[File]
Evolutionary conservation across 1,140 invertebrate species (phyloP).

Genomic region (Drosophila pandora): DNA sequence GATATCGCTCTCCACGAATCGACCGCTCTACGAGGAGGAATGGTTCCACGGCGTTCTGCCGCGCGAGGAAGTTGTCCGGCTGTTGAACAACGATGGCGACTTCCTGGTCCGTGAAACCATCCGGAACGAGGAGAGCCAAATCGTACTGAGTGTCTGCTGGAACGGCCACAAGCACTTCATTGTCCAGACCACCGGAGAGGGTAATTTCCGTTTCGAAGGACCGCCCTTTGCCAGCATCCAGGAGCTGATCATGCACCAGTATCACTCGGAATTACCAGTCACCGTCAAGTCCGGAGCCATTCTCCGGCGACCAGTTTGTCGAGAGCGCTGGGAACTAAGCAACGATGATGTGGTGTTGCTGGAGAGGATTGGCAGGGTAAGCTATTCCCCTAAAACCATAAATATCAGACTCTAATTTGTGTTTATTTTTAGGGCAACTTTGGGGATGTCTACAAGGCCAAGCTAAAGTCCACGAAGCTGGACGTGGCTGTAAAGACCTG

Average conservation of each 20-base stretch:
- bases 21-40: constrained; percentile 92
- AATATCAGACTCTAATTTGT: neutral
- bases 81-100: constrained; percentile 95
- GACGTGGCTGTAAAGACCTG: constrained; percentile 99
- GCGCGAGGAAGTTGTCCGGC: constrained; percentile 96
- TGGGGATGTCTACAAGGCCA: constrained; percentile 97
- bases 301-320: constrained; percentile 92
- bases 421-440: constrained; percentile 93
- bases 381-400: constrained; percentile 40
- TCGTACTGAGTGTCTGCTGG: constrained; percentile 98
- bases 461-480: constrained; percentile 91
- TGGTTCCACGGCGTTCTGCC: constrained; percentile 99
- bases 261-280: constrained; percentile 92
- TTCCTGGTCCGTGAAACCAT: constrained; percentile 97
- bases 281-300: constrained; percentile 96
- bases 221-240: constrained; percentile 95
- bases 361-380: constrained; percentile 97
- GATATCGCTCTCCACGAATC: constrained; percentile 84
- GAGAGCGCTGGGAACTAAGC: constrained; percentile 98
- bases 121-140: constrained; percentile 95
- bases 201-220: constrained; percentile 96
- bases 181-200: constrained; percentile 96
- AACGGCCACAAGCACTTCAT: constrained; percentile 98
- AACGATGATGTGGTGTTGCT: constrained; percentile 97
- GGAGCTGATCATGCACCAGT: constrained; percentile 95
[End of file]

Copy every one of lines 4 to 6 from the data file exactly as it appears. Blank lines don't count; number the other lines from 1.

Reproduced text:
- bases 21-40: constrained; percentile 92
- AATATCAGACTCTAATTTGT: neutral
- bases 81-100: constrained; percentile 95